The key element of the human side of retention is to recognise that whilst becoming active is initially driven by supporting what the party stands for and does, retention is principally about the enjoyment of doing things with likeminded people, many of whom may become friends
Ensuring that there is a social side to campaigning is also important as a way of saying ‘thank you’ to activists. Organisers, candidates and Party Big Wigs should frequently and in as many ways as possible express (at least seemingly) genuine gratitude to activists, e.g. by arranging post-campaigning socials and victory/recovery parties, and simply saying ‘thank you’. This may seem obvious, but can be overlooked in the drudgery of the long campaign or the intensity of the short campaign.
The final element of then human side of retention is to always remember that we are talking about volunteers. Good activist management is crucial as there is often very little cost, and perhaps even some benefits in terms of time freed up, to dropping out of active support for the party.
On the organisational side there are three key elements.
The first is to tailor campaigning as much as possible to the capabilities and wants of the activists. There are obviously some basic things that needs doing, e.g. canvassing and leafletting, and there are only so many speech writers and policy advisers a party needs. Nevertheless, making campaigning as easy as possible to engage in, at times and intensities that suit individual activists and understanding what activists are willing and able to do are all key.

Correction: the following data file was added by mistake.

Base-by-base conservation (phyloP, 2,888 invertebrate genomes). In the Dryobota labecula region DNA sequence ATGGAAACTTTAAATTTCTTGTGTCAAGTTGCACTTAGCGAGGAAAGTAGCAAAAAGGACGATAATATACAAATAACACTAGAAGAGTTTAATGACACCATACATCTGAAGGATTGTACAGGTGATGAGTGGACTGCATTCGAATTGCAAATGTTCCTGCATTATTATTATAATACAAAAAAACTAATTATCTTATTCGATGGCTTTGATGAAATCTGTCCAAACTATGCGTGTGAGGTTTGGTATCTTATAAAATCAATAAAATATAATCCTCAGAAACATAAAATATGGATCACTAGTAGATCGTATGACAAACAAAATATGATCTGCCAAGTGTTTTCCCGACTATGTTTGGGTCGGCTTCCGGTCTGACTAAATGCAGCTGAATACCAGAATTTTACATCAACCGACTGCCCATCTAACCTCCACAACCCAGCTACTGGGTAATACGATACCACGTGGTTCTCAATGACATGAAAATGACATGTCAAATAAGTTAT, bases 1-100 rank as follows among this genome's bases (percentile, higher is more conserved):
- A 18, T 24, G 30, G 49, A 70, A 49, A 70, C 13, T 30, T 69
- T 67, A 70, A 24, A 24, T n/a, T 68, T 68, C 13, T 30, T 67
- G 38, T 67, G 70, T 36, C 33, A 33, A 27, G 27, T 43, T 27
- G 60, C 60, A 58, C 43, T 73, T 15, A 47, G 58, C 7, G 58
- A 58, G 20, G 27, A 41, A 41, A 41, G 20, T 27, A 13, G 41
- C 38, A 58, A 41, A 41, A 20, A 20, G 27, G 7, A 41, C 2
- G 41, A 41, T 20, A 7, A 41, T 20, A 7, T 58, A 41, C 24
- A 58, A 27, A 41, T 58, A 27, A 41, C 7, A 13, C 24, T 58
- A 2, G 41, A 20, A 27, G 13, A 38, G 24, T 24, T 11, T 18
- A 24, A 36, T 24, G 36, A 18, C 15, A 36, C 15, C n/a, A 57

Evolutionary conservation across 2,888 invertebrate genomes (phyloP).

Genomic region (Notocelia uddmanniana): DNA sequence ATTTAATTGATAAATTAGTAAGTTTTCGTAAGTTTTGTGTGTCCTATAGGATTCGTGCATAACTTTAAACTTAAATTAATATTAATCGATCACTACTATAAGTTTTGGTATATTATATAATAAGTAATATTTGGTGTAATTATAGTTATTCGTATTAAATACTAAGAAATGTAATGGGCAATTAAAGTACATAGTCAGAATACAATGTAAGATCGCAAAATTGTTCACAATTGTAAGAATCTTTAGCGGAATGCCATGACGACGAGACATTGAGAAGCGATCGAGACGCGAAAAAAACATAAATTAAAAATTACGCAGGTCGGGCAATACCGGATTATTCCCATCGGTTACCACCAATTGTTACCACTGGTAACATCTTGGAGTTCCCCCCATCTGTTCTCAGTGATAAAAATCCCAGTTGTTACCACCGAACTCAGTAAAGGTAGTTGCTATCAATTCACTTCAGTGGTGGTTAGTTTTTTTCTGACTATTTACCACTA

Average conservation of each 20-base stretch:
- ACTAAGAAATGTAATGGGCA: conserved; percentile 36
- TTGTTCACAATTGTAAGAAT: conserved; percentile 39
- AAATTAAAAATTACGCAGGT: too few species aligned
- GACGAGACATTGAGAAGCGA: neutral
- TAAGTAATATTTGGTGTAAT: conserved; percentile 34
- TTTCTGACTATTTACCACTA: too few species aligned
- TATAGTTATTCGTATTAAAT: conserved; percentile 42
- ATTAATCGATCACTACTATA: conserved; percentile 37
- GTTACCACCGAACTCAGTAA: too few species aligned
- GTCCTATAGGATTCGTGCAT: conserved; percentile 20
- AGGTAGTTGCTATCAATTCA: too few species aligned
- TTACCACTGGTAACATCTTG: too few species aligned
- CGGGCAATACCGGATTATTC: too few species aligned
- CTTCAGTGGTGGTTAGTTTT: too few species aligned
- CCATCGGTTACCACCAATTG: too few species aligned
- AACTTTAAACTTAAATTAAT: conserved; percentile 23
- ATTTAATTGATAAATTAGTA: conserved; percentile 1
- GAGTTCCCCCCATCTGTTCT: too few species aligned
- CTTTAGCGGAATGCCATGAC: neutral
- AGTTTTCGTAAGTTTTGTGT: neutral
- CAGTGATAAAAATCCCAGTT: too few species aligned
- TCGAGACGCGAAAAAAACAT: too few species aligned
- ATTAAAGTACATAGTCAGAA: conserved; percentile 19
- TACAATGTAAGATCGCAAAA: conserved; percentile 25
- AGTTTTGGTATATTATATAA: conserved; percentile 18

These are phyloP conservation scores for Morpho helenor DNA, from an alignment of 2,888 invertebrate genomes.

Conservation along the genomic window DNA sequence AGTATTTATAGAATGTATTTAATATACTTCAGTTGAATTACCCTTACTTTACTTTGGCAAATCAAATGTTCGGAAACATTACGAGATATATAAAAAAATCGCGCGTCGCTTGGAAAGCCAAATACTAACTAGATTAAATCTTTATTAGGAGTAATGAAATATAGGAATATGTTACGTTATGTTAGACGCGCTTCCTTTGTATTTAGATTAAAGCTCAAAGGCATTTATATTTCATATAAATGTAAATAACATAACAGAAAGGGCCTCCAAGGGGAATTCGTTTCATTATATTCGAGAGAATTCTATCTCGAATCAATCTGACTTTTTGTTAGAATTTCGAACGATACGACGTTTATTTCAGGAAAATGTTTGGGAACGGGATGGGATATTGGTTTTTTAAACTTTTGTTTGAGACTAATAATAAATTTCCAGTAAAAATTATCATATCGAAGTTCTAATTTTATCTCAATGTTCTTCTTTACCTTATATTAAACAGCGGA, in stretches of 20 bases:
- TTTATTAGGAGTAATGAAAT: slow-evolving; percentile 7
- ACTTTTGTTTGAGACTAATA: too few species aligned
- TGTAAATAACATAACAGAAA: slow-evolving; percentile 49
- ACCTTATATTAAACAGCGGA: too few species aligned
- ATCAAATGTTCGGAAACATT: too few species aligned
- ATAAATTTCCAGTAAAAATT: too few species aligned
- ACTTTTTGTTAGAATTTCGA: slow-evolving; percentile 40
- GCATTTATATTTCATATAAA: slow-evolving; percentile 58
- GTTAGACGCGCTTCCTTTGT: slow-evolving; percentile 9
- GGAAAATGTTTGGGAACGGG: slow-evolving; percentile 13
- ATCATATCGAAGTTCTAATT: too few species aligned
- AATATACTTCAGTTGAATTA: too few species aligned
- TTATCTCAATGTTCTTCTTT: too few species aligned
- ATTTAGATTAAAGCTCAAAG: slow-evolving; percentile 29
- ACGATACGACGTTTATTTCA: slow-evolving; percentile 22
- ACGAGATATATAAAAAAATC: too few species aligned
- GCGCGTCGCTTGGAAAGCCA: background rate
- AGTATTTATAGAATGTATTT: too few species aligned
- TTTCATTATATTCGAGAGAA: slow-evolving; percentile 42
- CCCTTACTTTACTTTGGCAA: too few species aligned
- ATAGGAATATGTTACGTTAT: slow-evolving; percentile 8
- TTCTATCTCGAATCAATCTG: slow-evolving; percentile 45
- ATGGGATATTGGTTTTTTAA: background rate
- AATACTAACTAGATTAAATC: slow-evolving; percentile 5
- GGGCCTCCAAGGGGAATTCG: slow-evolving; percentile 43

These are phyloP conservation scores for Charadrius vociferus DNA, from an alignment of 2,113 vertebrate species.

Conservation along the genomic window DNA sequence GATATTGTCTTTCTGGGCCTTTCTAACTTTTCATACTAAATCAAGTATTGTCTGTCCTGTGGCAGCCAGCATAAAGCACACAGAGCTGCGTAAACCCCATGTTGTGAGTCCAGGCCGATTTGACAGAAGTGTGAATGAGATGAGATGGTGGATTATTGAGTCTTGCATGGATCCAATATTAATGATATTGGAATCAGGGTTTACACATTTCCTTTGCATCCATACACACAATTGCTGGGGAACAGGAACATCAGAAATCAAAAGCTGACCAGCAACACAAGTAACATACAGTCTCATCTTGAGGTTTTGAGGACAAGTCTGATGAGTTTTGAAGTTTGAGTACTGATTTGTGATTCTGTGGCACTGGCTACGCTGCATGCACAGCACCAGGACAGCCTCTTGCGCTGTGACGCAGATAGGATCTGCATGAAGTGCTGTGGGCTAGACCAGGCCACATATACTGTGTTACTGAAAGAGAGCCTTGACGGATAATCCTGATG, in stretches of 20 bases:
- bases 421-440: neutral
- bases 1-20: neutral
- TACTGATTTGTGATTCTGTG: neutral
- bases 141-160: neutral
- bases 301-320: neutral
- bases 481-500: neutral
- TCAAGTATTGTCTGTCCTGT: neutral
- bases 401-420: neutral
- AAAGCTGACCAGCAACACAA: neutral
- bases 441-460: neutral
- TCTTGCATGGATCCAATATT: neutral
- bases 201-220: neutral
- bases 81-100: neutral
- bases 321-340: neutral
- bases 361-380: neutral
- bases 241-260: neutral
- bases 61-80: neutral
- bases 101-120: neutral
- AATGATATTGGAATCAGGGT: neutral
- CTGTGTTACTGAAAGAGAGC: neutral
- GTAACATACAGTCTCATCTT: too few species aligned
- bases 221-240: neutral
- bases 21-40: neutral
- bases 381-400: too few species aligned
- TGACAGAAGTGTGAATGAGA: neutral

It is also important to give activists a say in the campaign. Making the campaign about local issues that activists care about, as well as giving people a say in the running of the campaign can provide people with a stake in the campaign and make them more likely to keep at it. In addition, identify potential leaders and support them in having a greater input into the campaign.
Finally, it is important to share with activists the fruits of their labour. Show them how their work fits into the wider campaign. Explain how their work fits into the wider campaign and how what they do makes a difference. Share with them important achievements and milestones reached. Receiving regular WhatApp (or other preferred comms channel) updates on achievements during the polling day can be a godsend when standing outside a polling station in horizontal torrential rain.
Finally, it is important to share with activists the fruits of their labour. Show them how their work fits into the wider campaign. Explain how their work fits into the wider campaign and how what they do makes a difference.
In short, recruitment is a journey from using existing support for the party to identify potential activists, via a gentle social introduction to the party, to support during the first campaign session. Retention is a never-ending process of building a retention enhancing campaigning environment through building social ties; saying thank you; respecting and working with the volunteer status of activists; shaping the campaign as far as possible to the activists themselves; giving them a stake in the campaign; and sharing with them key pieces of information about their purpose, successes and impact.
Dr Robin Pettitt is a Senior Lecturer of Comparative Politics at Kingston University, London.